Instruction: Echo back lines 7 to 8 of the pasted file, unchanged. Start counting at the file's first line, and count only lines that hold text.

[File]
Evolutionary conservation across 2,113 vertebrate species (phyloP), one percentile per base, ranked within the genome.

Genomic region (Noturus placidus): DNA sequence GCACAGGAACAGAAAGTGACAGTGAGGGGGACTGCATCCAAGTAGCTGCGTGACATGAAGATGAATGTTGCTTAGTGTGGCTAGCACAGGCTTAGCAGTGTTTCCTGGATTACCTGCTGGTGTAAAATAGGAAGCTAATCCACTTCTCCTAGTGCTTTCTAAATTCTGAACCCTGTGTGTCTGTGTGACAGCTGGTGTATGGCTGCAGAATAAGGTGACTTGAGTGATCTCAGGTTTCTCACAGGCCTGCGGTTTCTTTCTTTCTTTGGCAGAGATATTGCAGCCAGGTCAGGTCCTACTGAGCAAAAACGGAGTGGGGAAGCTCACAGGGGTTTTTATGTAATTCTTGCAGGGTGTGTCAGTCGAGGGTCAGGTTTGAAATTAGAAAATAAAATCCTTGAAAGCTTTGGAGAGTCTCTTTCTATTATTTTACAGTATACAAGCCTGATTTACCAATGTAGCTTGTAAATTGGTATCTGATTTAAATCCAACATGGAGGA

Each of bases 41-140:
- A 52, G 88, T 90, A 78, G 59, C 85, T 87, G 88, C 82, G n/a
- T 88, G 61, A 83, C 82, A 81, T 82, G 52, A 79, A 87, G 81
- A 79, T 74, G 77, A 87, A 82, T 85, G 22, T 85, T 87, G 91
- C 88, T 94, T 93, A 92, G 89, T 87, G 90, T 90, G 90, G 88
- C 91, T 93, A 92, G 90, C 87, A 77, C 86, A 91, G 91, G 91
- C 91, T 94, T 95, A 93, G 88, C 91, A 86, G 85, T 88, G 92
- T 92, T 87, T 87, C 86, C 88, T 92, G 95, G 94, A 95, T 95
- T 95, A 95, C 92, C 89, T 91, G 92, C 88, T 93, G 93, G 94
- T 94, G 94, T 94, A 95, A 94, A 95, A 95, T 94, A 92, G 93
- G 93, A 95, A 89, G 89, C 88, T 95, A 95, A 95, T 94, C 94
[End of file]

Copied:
- C 88, T 94, T 93, A 92, G 89, T 87, G 90, T 90, G 90, G 88
- C 91, T 93, A 92, G 90, C 87, A 77, C 86, A 91, G 91, G 91